I recall that Joan asked my dad what he had for dinner. He did not respond. I thought to myself, “But Dad, you just had dinner an hour and a half ago. You used to be able to recall meals you had months and years ago in fancy restaurants.”

Fred said, “Jim, you don’t remember?”

And to compensate for any potential embarrassment, I jumped right in: “Oh yeah, my dad had matzo ball soup, a small salad, pot roast, mixed vegetables, boiled potatoes, and marble cake.” I wanted to add, but don’t, “On dusty rose-colored plastic plates, the kind used in hospitals around the world.” There’s something about those dishes that would look dirty and unappetizing even if Ruth’s Chris steaks were sizzling on them or Cheesecake Factory cakes were served on them.

As we were all talking, the nursing aide brought my dad neon-orange peanut butter crackers as a snack. My dad’s hands shook as he tried to release the plastic surrounding the crackers, just as they had shaken when he ate his dinner. The image was haunting — my dad had trouble stabbing the grape tomatoes on his salad. I recalled how he took his left hand to hold the tomato still and then tried to steady the fork in his right hand to prick the tomato. Yet twenty-five years ago, during an argument at a dinner party with my mom’s parents, he had thrown plates in the kitchen with great precision. On better, calmer days, he had grasped his pen with ease, dreaming up sharp, pointed ad campaigns. But the tomato, that small ball of fleshy, juicy red matter, was out of his reach, out of his control. And then even the conversation began to lack precision and self-control as he remarked to me, “I wish I could shower with you again. When you were a baby, you would get naked and I would wear a bathing suit and I would take you in the shower.” And then, completely out of context, he turned to Fred and says, “Bananas give me gas.”

From about 2000 until 2006, my dad used his pen less and less and started to transition to using an iMac, that now retro-looking machine with the royal blue sides, not exactly the choice of most men in their late seventies, but he possessed an aesthetic all his own. After 2006, steeped in the confusion of dementia, he stopped using both the computer and the pen.

I spent months believing that only if and when I found the pen again would I be able to write. As a result, my creativity felt conditional at best. At some point, I stumbled upon an old favorite book by Carolyn Heilbrun, Writing a Woman’s Life, in which she is critical of this line of thinking, for it is ultimately self-punishing:

We women have lived too much with closure: “if he notices me, if I marry him, if I get into college, if I get this work accepted, if I get this job” — there always seems to loom the possibility of something being over, settled, sweeping clear the way for contentment. This is the delusion of a passive life. When the hope for closure is abandoned, when there is an end to fantasy, adventure for women will begin.

I decided to try to tame my self-expectations about finding this pen. After all, clearly it was gone. Inspired by Buddhist teachings that it is best not to cling, to not be too attached, I tried to live out the mantra, “Not too tight, not too loose.”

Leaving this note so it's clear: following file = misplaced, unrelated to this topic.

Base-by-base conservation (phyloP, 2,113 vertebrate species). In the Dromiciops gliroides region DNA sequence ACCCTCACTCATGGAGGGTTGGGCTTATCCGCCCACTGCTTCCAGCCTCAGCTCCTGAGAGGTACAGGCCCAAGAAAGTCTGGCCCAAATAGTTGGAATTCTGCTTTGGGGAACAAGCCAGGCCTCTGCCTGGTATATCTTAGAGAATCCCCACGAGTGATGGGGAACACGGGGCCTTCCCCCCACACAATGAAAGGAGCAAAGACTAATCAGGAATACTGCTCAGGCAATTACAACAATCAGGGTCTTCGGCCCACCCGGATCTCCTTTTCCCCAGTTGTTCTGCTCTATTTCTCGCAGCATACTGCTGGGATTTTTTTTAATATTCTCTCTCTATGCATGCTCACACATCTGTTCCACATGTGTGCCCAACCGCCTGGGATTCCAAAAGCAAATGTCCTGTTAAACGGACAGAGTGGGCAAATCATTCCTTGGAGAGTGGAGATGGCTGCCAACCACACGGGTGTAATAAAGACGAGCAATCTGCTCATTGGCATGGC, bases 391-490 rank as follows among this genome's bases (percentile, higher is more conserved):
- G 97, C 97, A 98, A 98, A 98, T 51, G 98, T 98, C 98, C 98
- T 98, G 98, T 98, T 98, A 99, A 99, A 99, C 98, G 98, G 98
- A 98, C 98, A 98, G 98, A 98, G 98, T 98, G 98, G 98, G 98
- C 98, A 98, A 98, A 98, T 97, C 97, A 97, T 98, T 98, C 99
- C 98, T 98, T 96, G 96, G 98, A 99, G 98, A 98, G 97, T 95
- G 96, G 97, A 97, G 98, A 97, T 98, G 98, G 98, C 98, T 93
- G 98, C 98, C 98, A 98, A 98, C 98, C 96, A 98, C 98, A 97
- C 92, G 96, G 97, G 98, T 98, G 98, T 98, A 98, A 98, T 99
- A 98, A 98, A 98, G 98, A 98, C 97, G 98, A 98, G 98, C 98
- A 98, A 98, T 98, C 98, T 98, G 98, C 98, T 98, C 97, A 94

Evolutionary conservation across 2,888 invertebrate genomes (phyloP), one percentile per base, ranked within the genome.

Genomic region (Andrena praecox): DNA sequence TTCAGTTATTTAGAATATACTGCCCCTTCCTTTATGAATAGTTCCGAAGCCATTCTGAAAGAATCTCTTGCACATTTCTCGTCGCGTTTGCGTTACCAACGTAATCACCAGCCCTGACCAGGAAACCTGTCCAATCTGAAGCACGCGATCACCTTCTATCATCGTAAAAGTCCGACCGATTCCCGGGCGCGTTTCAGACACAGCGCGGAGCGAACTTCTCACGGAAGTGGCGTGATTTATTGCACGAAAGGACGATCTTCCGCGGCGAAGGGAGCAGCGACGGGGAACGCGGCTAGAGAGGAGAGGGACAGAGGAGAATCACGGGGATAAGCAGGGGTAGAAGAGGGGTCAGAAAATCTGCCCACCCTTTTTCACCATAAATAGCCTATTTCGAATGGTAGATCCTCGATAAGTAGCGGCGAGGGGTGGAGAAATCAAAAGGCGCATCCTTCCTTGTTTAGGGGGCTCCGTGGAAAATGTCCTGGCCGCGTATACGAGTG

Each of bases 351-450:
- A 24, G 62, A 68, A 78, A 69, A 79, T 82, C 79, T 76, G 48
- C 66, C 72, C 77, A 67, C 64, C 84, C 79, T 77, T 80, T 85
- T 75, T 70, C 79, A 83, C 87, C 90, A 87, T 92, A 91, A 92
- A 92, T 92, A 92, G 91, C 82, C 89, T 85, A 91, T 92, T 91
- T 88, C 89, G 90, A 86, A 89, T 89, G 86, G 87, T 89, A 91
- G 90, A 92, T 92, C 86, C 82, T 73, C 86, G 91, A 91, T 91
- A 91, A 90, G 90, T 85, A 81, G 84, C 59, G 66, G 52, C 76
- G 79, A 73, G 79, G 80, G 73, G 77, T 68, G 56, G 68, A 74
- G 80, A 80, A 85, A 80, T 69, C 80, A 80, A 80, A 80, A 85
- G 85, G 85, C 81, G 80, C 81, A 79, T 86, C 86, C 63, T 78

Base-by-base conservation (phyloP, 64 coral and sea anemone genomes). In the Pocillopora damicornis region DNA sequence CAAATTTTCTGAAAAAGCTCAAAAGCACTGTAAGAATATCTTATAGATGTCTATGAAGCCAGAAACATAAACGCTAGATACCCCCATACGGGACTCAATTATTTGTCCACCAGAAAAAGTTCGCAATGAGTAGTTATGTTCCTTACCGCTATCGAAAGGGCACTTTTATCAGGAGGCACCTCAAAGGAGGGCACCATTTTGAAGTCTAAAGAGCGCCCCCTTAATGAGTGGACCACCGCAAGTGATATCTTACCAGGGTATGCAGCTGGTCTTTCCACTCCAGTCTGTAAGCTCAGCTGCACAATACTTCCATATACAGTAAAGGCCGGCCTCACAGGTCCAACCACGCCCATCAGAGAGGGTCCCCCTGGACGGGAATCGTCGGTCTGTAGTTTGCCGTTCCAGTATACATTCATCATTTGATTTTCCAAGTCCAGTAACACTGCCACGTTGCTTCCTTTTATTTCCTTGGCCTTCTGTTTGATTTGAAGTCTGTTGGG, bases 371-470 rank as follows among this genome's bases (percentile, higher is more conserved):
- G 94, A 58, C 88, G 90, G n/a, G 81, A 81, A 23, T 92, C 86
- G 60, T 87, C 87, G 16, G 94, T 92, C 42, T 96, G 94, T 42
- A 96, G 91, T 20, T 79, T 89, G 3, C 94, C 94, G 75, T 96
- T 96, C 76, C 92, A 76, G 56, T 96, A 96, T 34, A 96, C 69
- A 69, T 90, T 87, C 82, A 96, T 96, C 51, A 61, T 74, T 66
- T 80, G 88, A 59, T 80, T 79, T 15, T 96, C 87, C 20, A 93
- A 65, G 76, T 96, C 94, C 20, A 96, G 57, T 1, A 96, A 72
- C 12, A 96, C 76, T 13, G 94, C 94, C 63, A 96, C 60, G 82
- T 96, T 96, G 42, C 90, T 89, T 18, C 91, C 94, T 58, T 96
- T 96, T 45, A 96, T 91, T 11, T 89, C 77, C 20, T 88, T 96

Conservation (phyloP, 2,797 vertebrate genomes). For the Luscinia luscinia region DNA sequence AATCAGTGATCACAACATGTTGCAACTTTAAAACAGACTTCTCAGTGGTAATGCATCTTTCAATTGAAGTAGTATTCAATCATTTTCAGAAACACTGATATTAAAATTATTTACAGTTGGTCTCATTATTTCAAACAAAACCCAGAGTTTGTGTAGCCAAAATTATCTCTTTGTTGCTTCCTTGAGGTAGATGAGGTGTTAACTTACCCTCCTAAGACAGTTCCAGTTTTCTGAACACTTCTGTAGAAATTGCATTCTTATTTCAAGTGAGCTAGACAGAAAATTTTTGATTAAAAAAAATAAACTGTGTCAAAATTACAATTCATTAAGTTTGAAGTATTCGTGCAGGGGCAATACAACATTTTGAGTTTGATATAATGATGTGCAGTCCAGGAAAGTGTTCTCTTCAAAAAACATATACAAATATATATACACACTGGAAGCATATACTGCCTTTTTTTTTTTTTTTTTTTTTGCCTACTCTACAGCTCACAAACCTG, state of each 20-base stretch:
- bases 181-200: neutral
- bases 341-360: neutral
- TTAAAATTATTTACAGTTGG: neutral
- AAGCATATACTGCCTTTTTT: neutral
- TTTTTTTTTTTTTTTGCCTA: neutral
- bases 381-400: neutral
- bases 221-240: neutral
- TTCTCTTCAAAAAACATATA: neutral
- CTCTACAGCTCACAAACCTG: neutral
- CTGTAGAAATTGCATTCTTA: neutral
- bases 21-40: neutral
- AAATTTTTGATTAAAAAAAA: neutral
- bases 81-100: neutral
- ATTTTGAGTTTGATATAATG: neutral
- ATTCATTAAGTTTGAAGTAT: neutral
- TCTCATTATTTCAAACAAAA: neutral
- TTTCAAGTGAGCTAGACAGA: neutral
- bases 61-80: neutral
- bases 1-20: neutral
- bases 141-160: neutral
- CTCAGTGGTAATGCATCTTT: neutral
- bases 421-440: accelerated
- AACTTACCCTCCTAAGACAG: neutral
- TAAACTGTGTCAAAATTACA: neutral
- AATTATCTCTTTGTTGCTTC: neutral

In late fall 2012, I found myself interested in dating and very reluctantly decided to join; it felt like the only way to meet anyone. I was sick of being picked up by seventy-something, wealthy, retired golfers at the Starbucks near Hilton Head. I realized this online dating thing was where my dad’s craft would really shine. He would have me neatly and crisply packaged with a great photo and tagline and a nifty description of what I seek in a relationship. If nothing else, we’d get a good laugh out of the whole thing, and he would be amused by the terrible self-marketing of others. So I took a chance. And I met Mike. We spent an entire month emailing and calling until our first date on December 1. We arranged to meet for lunch at noon and wound up leaving each other after eleven p.m. Later that same week, I found myself sharing relationship advice with a former student from years ago who has become a friend, and I said, “The real litmus test is if you never want the conversation to end.”

An English major, a director of media relations, a music buff, a lover of word play, and an avid reader, Mike is no stranger to the significance of words and the power of voice. Like my dad (and he really isn’t), there’s a basic similarity: the appreciation for a good story, a good tagline, a catchy, memorable slogan that captures it all. A few days after our first date, we were talking on the phone about aging, dementia, and abuse, and I shared with him a bit about my dad. I briefly made mention of the fact that this is the subject of much of my writing. The next day he emailed me indicating an interest in reading my work if and when I would be up for sharing it. So later that day I sent him my first gritty essay about caregiving for my dad that had just been accepted for publication. I figured the quality of writing was decent enough, and that the content would either make him interested to know me more or be completely off-putting and make him run like hell. Either way, these seemed like good things for me to learn early on. To know if he can sit through that level of discomfort, really be here, talk about it, ask questions, and still want to stay. I hate to admit it but in some ways perhaps I was testing him. His gracious response and curiosity ignited in me a desire to write more, to get my work out; it has made me gutsier about my writing, the way I have longed to be.